Thursday, November 16, 2006

Highlight Doolittle's
The Cleanup

Sean Doolittle has some new neighbors, but they’re kind of a shady bunch. He only has himself to blame. He invited them. Heck, he invented them. We will say this for them, while a few may be of questionable character, they all have one thing in common — they’re compelling.

Doolittle, an Omaha-based writer, has set his fourth published novel, The Cleanup, in his hometown.

“Honestly, after spending the amount of time with them that I did, they sort of feel like neighbors. I guess I live on a questionable street.” Doolittle said of his Cleanup characters.

This is the first time that Doolittle, whose previous books include Dirt, Burn and Rain Dogs, has set a novel in Omaha.

“Local readers will probably recognize real and loosely fictionalized locations all over town. The book ranges from midtown to the Old Market to the river, into the bluffs across the river and back, out to the west side, around the southeastern and northeastern police districts. There’s even a car chase on Saddle Creek Road,” Doolittle said.

The book takes place in the aftermath of a fictional October blizzard.

“The weather definitely complicates the plot” Doolittle said. “I really wanted this book to have an authentic, specific feel, like the story was happening in this part of the country as opposed to any other. I’m not sure how to quantify it with specific locations. It’s just a quality that’s woven into the basic fabric of life in one place versus another.

“I did a lot of general driving around, and I rode with the Omaha Police Department, and I did my usual poking around on the Internet for various tidbits. But this book is, now that I think about it, the first novel I’ve written wherein the main character is actually FROM the area where the story takes place. That probably says it all right there.”

The book follows Matthew Worth, a cop whose been busted down to patrolling a supermarket that’s been a recent victim of robberies. The Cleanup references something a little messier than spilt milk in aisle nine.

“A tender love story about a cop who hides a body to help a girl” is how Doolittle describes it.

Doolittle grew up in Nebraska graduating from Norris High School in Hallam. (The school was destroyed in a tornado in 2004, but has since been rebuilt.). He has both an undergraduate and graduate degree in English from the University of Nebraska-Lincoln. Doolittle credits several teachers for inspiring him to pursue a career as a writer.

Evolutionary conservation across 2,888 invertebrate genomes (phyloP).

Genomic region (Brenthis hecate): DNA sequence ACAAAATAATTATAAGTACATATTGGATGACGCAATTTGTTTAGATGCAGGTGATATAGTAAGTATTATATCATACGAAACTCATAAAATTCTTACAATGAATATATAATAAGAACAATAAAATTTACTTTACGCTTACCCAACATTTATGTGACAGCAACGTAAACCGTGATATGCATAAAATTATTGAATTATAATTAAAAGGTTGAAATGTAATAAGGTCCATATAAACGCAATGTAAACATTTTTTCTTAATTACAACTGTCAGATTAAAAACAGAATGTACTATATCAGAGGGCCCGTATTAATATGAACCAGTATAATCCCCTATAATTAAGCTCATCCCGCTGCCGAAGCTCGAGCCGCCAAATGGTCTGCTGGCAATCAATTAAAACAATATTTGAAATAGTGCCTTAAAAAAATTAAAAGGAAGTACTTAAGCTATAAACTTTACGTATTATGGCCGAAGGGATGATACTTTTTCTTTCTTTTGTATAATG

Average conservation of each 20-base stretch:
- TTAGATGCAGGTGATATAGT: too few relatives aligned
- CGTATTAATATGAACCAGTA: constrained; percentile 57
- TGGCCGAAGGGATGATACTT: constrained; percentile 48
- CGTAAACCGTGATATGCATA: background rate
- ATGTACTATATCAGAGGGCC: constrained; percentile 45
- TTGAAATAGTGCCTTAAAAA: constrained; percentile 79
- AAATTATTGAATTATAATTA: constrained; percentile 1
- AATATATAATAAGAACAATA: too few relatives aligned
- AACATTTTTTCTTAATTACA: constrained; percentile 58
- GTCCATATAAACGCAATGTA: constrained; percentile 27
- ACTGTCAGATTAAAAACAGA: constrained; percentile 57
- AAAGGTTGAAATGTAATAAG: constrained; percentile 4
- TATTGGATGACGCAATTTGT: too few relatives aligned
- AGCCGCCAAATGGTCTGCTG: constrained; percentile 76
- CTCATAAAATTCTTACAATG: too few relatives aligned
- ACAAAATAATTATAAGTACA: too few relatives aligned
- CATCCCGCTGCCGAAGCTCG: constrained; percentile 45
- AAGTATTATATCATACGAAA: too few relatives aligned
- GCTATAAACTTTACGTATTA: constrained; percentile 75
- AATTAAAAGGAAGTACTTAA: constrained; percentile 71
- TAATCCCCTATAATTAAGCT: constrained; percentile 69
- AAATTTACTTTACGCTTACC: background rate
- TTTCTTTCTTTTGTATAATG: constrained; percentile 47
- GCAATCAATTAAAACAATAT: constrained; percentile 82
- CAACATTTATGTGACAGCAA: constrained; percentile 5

“Three English teachers in particular: one in 5th grade (Ruby Russell), one in high school (Ed Baker, rest easy), and one in college (Gerald Shapiro),” Doolittle said. “The latter was the person who told me, in a way that made all the difference, that he saw in me the raw talent to make a go of it as a writer. But all of these people played some critical role or other in fostering my love of books and encouraging whatever raw knack they saw. I’m in debt to all of them.”

Doolittle published his first book, Dirt, through a small press, the now-defunct UglyTown of Los Angeles. UglyTown also published a hard cover version of his second book, Burn. Bantam Dell republished Burn and put out his third novel, Rain Dogs, before The Cleanup hit the shelves.

“I’m one of those stories you seem to hear more and more these days, a writer who started out in the indie press and moved to a larger New York publishing house,” Doolittle said.

“I think all writers, aspiring and veteran, would do well to accept what a large, inevitable role luck plays in any publishing career. Having said that, in my personally opinion, determination and doggedness and hard honest work remains the best way to place yourself in luck’s path.

“You'll find a lot of advice out there about how to "market" yourself. I say, keep your head down. Read everything you can. Work hard on improving your craft, and strive to grow. Keep writing. Thicken your skin and push yourself. Keep writing. Read some more. Read like a writer. Write some more. Write like a reader.

“And just keep doing all of those things. It’s a tough business—tough to break in, even tougher to stay. If you can be discouraged or turned away, you probably should be.

“If not. . .well, you don’t need my advice anyway.”

Doolittle is already hard at work on his next book, “a still-untitled suburban thriller about a college professor, a retired cop, and a shallow grave.”

He will be at Lee Booksellers in Lincoln, Saturday, Dec. 9 at 2 p.m. and at The Mystery Bookstore in Omaha, Saturday Dec. 16 at 5 p.m.

For more information on Doolittle and The Cleanup check out and


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